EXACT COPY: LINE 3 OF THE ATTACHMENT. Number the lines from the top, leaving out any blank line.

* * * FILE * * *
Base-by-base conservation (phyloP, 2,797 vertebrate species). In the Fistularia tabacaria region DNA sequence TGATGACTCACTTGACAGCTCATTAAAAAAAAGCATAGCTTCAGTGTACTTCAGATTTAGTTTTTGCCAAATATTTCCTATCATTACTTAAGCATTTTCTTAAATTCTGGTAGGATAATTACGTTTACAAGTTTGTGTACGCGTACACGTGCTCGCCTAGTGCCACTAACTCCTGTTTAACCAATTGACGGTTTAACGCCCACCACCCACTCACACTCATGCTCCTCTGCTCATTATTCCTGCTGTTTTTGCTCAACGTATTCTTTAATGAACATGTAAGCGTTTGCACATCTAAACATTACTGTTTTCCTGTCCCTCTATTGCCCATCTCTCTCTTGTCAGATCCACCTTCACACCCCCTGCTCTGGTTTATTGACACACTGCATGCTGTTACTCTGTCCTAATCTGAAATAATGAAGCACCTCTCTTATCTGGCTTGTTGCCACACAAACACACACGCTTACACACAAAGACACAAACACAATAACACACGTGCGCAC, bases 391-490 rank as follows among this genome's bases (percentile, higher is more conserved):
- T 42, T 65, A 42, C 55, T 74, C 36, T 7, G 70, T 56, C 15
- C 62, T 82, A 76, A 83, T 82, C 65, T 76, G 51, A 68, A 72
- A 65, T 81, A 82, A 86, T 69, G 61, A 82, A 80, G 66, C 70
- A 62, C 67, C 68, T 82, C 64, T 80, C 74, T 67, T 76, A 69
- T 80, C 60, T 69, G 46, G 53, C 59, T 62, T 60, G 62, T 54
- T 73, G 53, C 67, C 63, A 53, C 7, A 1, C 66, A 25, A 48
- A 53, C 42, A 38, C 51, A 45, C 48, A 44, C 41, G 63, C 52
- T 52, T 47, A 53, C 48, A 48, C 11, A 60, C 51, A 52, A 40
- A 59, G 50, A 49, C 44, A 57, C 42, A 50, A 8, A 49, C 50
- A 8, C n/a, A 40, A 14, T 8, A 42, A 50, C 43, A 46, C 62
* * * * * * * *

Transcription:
- C 62, T 82, A 76, A 83, T 82, C 65, T 76, G 51, A 68, A 72